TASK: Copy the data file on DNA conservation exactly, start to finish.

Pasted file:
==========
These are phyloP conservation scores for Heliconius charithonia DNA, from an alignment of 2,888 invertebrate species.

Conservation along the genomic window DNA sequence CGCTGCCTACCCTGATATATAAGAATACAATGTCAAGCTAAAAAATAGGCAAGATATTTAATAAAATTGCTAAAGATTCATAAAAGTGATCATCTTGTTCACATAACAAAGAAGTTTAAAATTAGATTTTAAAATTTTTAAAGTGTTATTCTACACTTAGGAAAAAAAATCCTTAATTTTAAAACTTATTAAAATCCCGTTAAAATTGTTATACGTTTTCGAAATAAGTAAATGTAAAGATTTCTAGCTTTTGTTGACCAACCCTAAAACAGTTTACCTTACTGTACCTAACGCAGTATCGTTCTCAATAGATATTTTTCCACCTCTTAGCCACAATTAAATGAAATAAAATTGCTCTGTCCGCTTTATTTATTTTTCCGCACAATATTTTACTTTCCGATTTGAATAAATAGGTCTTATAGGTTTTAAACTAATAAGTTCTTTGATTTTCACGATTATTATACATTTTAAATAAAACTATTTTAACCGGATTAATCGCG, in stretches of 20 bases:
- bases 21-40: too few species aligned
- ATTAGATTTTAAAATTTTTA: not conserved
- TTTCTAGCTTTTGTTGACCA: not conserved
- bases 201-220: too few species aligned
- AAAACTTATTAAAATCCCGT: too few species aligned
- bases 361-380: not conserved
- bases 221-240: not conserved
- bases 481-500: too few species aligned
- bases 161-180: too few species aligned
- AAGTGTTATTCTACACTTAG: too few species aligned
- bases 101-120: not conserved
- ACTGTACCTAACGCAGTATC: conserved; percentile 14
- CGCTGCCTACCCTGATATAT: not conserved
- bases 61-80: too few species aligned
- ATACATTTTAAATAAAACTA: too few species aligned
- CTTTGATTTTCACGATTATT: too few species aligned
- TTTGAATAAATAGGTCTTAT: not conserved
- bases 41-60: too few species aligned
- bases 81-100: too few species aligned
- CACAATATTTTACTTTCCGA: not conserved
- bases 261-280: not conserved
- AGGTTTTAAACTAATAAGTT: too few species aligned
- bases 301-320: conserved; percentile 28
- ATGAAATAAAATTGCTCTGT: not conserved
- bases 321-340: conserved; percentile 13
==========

These are phyloP conservation scores for Heliconius charithonia DNA, from an alignment of 2,888 invertebrate species.

Conservation along the genomic window DNA sequence CGCTGCCTACCCTGATATATAAGAATACAATGTCAAGCTAAAAAATAGGCAAGATATTTAATAAAATTGCTAAAGATTCATAAAAGTGATCATCTTGTTCACATAACAAAGAAGTTTAAAATTAGATTTTAAAATTTTTAAAGTGTTATTCTACACTTAGGAAAAAAAATCCTTAATTTTAAAACTTATTAAAATCCCGTTAAAATTGTTATACGTTTTCGAAATAAGTAAATGTAAAGATTTCTAGCTTTTGTTGACCAACCCTAAAACAGTTTACCTTACTGTACCTAACGCAGTATCGTTCTCAATAGATATTTTTCCACCTCTTAGCCACAATTAAATGAAATAAAATTGCTCTGTCCGCTTTATTTATTTTTCCGCACAATATTTTACTTTCCGATTTGAATAAATAGGTCTTATAGGTTTTAAACTAATAAGTTCTTTGATTTTCACGATTATTATACATTTTAAATAAAACTATTTTAACCGGATTAATCGCG, in stretches of 20 bases:
- bases 21-40: too few species aligned
- ATTAGATTTTAAAATTTTTA: not conserved
- TTTCTAGCTTTTGTTGACCA: not conserved
- bases 201-220: too few species aligned
- AAAACTTATTAAAATCCCGT: too few species aligned
- bases 361-380: not conserved
- bases 221-240: not conserved
- bases 481-500: too few species aligned
- bases 161-180: too few species aligned
- AAGTGTTATTCTACACTTAG: too few species aligned
- bases 101-120: not conserved
- ACTGTACCTAACGCAGTATC: conserved; percentile 14
- CGCTGCCTACCCTGATATAT: not conserved
- bases 61-80: too few species aligned
- ATACATTTTAAATAAAACTA: too few species aligned
- CTTTGATTTTCACGATTATT: too few species aligned
- TTTGAATAAATAGGTCTTAT: not conserved
- bases 41-60: too few species aligned
- bases 81-100: too few species aligned
- CACAATATTTTACTTTCCGA: not conserved
- bases 261-280: not conserved
- AGGTTTTAAACTAATAAGTT: too few species aligned
- bases 301-320: conserved; percentile 28
- ATGAAATAAAATTGCTCTGT: not conserved
- bases 321-340: conserved; percentile 13